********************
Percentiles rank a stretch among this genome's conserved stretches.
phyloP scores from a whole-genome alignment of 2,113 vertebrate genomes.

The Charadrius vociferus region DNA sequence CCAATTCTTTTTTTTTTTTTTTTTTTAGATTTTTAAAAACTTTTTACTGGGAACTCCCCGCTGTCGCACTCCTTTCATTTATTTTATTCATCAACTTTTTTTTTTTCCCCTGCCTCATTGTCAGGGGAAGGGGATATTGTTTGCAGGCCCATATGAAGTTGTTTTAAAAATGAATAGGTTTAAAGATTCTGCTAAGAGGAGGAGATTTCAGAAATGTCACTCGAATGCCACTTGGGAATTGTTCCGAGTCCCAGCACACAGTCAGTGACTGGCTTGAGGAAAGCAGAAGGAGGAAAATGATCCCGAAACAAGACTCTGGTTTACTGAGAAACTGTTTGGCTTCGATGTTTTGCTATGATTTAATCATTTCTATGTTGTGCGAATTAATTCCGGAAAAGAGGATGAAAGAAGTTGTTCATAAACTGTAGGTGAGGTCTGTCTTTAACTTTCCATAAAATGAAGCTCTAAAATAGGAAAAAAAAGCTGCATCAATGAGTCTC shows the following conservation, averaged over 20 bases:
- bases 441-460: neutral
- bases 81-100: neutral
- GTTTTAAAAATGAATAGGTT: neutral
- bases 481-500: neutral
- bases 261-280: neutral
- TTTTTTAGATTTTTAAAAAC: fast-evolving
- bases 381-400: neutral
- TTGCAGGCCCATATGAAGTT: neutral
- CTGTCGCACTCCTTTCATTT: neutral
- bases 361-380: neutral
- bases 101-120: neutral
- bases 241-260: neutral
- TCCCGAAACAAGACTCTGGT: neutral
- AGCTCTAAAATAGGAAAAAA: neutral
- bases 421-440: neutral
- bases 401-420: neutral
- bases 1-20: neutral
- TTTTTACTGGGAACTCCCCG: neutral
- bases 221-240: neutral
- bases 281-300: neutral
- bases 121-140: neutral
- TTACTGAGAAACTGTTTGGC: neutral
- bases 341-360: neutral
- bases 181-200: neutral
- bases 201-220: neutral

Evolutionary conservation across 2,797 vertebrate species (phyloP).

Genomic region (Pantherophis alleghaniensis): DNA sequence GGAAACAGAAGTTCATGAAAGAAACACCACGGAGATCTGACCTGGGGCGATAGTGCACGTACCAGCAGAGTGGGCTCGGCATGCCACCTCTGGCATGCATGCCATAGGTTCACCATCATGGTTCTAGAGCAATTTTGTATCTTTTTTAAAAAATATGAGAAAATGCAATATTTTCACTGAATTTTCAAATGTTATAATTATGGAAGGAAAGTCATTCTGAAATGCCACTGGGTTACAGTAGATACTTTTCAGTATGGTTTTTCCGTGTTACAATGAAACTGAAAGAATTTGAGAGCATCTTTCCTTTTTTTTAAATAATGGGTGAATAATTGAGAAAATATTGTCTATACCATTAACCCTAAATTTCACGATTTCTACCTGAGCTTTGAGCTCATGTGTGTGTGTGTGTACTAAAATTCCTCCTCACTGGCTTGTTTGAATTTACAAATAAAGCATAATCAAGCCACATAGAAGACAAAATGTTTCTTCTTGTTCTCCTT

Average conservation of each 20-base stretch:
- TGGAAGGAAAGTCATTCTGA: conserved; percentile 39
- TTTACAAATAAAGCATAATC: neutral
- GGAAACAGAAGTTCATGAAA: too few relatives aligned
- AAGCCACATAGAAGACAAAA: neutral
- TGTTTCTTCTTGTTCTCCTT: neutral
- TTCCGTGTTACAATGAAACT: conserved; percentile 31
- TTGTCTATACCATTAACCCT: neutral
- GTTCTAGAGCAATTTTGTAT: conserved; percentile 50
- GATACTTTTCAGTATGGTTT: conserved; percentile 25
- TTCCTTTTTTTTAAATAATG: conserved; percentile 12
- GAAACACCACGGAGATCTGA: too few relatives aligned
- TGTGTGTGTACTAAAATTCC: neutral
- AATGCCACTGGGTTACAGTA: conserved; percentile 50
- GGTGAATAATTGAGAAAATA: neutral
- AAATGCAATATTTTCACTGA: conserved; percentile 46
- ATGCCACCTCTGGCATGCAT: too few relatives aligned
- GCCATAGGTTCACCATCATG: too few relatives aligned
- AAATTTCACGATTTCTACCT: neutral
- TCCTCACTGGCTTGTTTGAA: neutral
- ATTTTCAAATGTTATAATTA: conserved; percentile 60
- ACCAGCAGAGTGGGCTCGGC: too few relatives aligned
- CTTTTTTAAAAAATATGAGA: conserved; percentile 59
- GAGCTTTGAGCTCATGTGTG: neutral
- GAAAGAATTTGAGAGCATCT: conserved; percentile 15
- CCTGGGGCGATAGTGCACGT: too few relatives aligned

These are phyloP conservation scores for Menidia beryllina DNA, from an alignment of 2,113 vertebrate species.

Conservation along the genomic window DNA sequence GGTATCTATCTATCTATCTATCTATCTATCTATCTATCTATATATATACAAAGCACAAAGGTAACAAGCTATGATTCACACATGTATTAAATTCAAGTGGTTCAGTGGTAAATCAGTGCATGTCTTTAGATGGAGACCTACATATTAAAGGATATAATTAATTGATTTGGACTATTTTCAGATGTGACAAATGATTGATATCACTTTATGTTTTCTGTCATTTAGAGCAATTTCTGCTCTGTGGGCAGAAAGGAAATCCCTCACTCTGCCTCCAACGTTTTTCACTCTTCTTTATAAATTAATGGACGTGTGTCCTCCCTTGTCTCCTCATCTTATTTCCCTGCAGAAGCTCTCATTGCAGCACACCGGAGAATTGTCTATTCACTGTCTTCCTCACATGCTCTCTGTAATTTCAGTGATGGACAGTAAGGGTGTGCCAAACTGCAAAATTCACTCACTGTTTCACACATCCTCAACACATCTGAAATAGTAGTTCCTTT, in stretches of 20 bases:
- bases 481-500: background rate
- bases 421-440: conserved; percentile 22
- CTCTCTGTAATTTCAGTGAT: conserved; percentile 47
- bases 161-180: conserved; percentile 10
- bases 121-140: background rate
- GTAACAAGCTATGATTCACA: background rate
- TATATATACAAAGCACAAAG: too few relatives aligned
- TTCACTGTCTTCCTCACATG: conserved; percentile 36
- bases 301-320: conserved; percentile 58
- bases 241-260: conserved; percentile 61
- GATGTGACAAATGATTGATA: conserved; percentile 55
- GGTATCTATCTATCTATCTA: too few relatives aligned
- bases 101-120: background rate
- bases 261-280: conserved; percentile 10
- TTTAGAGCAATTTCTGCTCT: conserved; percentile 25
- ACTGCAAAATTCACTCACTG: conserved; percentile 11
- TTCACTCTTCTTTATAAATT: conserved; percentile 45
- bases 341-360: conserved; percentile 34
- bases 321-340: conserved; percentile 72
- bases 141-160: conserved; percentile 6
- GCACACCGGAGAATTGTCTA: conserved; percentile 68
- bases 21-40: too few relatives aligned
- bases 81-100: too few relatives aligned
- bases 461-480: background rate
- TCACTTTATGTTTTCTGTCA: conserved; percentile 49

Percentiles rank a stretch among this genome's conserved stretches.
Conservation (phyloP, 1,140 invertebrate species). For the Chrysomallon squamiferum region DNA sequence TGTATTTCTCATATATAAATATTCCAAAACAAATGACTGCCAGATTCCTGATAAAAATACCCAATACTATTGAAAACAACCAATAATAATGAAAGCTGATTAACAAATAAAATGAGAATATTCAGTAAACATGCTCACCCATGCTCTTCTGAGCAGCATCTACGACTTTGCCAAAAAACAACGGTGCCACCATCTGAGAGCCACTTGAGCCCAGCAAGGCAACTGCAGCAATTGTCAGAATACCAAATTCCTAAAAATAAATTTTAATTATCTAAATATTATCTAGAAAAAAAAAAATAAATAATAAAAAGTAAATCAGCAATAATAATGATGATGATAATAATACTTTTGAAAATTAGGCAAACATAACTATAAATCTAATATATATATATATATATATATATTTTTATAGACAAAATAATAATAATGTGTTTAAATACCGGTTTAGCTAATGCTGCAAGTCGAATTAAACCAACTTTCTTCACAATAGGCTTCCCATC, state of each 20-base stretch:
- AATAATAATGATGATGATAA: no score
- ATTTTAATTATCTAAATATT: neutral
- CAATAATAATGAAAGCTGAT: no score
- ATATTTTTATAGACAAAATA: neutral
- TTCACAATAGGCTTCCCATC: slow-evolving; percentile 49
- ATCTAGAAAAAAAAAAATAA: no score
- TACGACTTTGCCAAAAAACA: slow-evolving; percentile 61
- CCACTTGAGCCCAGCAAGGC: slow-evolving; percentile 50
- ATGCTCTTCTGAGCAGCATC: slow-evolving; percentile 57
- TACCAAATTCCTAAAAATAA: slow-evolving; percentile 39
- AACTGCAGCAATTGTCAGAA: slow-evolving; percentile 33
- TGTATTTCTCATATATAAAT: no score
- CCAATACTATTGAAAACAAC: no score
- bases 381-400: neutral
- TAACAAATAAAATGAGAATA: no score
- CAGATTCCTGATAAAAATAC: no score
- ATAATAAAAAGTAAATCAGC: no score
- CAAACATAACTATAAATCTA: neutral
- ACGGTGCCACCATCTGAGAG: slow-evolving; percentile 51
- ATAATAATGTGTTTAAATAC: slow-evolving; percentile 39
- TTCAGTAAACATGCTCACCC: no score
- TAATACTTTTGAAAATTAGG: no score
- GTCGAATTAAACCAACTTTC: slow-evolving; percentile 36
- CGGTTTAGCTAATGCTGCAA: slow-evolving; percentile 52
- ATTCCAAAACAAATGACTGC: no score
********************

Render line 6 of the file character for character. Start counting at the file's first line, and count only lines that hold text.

- GTTTTAAAAATGAATAGGTT: neutral